• Make student loan payments on time. In some cases, your interest rate may qualify for reduction after you make a certain number of consecutive on-time payments. If you have a cosigner, he or she may be released from responsibility for the loan, once you have exhibited a required level of consistency with your repayments. Defaulting on your student loans has far-reaching consequences, so it is never an option.
    • Manage your loan repayment schedule using online calculators. If you are considering a consolidation loan, use these tools to quickly determine your total loan repayment obligation.
    • Take advantage of federal education tax incentives, like the student loan interest deduction and Hope Scholarship Credit.


    Fund Your College Expenses Using Federal and Private Loan Sources, student loans for college.#Student #loans #for #college


    Using Loans to Pay for Your Student Tuition and Other Fees

    College costs go beyond tuition. Books, housing, meals and other expenses contribute to the extraordinary cost of higher education. The transition from living at home to full-time campus life represents a significant financial shift for college students and their parents.

    Pre-planning sets the stage for university education, but not every student has a college fund to draw from. For most college students, financial aid is an essential part of getting an education. As college looms on the horizon, consider three primary sources of funding: Scholarships, grants and loans.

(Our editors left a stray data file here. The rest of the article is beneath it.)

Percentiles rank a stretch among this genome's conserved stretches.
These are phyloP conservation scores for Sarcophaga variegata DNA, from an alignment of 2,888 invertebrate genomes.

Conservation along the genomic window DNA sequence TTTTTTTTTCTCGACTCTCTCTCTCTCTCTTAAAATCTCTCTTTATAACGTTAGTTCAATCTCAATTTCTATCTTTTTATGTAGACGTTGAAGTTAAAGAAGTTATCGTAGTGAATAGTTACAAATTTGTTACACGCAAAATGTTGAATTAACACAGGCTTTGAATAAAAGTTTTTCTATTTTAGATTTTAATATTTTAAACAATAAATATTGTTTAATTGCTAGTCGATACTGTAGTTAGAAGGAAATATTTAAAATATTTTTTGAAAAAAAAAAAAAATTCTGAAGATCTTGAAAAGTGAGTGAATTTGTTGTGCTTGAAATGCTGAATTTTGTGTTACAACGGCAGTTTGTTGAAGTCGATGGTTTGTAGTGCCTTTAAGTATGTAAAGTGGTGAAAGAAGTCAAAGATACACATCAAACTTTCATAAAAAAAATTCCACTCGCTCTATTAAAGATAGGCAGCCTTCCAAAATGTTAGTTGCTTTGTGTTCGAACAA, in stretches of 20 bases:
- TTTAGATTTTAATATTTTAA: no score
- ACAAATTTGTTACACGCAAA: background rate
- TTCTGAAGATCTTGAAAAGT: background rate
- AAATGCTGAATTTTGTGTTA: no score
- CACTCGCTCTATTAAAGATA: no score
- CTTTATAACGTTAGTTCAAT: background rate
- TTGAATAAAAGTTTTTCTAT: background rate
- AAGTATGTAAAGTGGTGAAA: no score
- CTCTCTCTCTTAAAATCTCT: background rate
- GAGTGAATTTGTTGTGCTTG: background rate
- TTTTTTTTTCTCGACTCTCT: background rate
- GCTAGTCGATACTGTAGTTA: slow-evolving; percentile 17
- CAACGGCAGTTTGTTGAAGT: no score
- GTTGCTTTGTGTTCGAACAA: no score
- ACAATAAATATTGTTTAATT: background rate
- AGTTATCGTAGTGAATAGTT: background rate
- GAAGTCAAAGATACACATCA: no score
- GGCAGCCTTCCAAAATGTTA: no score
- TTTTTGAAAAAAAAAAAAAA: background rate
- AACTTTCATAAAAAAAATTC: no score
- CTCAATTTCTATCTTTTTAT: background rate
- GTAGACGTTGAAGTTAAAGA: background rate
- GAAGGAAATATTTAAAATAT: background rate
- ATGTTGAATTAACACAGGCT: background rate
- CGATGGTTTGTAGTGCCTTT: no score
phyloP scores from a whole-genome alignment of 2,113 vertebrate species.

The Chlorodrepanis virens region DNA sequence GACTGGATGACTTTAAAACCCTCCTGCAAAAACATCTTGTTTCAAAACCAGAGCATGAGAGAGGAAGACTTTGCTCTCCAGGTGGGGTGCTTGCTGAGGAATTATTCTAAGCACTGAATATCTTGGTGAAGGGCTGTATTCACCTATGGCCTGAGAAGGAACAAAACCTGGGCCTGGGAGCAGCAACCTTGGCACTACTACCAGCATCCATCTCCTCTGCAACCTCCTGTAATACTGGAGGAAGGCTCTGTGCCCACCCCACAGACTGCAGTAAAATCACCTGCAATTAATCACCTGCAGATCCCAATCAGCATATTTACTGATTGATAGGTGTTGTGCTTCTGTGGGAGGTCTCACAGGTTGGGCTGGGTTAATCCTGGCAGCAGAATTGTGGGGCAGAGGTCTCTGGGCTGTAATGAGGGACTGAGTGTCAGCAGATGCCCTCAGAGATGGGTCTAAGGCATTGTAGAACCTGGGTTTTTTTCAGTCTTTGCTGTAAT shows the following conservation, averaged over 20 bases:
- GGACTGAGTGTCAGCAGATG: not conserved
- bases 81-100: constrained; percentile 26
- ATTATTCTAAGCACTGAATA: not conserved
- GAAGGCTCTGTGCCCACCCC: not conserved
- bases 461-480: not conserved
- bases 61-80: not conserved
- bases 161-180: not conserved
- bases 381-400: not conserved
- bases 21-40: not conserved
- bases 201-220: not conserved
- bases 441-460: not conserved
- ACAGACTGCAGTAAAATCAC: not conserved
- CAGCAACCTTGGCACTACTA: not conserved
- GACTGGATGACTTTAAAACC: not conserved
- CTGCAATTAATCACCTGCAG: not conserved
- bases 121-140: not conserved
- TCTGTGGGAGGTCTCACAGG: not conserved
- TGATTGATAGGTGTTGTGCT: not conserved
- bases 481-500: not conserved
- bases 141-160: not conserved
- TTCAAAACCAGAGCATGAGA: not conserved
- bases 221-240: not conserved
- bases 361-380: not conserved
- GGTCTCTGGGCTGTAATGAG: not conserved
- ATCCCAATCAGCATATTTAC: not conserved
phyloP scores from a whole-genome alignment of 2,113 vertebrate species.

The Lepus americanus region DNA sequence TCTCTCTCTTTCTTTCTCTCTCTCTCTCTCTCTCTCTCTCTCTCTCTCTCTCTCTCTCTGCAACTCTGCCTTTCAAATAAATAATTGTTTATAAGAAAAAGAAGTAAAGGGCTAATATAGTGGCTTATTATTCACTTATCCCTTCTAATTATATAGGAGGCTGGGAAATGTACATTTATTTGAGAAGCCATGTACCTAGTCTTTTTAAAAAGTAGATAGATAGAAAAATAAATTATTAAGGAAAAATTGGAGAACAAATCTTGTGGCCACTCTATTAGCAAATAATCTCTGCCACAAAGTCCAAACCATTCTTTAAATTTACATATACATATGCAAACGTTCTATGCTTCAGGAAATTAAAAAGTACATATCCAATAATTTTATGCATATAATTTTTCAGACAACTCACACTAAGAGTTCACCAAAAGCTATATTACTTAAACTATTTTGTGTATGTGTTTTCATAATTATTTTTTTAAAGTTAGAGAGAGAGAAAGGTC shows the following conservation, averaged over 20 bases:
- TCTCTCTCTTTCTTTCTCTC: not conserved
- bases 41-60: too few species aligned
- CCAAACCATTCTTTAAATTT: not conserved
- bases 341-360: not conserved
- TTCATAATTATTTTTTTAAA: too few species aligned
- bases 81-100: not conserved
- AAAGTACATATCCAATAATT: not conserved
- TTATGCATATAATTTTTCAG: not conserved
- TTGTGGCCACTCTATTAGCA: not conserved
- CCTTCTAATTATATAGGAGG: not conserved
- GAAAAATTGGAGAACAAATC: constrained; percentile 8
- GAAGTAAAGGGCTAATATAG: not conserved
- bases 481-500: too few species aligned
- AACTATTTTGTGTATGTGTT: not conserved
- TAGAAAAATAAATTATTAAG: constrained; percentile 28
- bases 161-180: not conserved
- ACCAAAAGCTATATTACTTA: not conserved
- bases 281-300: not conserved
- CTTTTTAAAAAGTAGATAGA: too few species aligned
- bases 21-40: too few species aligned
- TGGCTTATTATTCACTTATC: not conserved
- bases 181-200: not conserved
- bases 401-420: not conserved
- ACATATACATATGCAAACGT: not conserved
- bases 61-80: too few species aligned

Scholarships are usually earned through performance and achievement. For those who excel in high-school, academic and athletic success is rewarded with money for college. Scholarship money does not require repayment, so accomplished students should tap every resource available.

    Combination scholarships require students to stand out from their peers in more than one way. Exceptional athletes who also do well in school are rewarded on both fronts, as scholar-athletes. Student-citizens who actively participate in community affairs receive scholarships that acknowledge their efforts. Other traits like ethnic heritage, gender and financial need are used to determine eligibility for some special scholarships.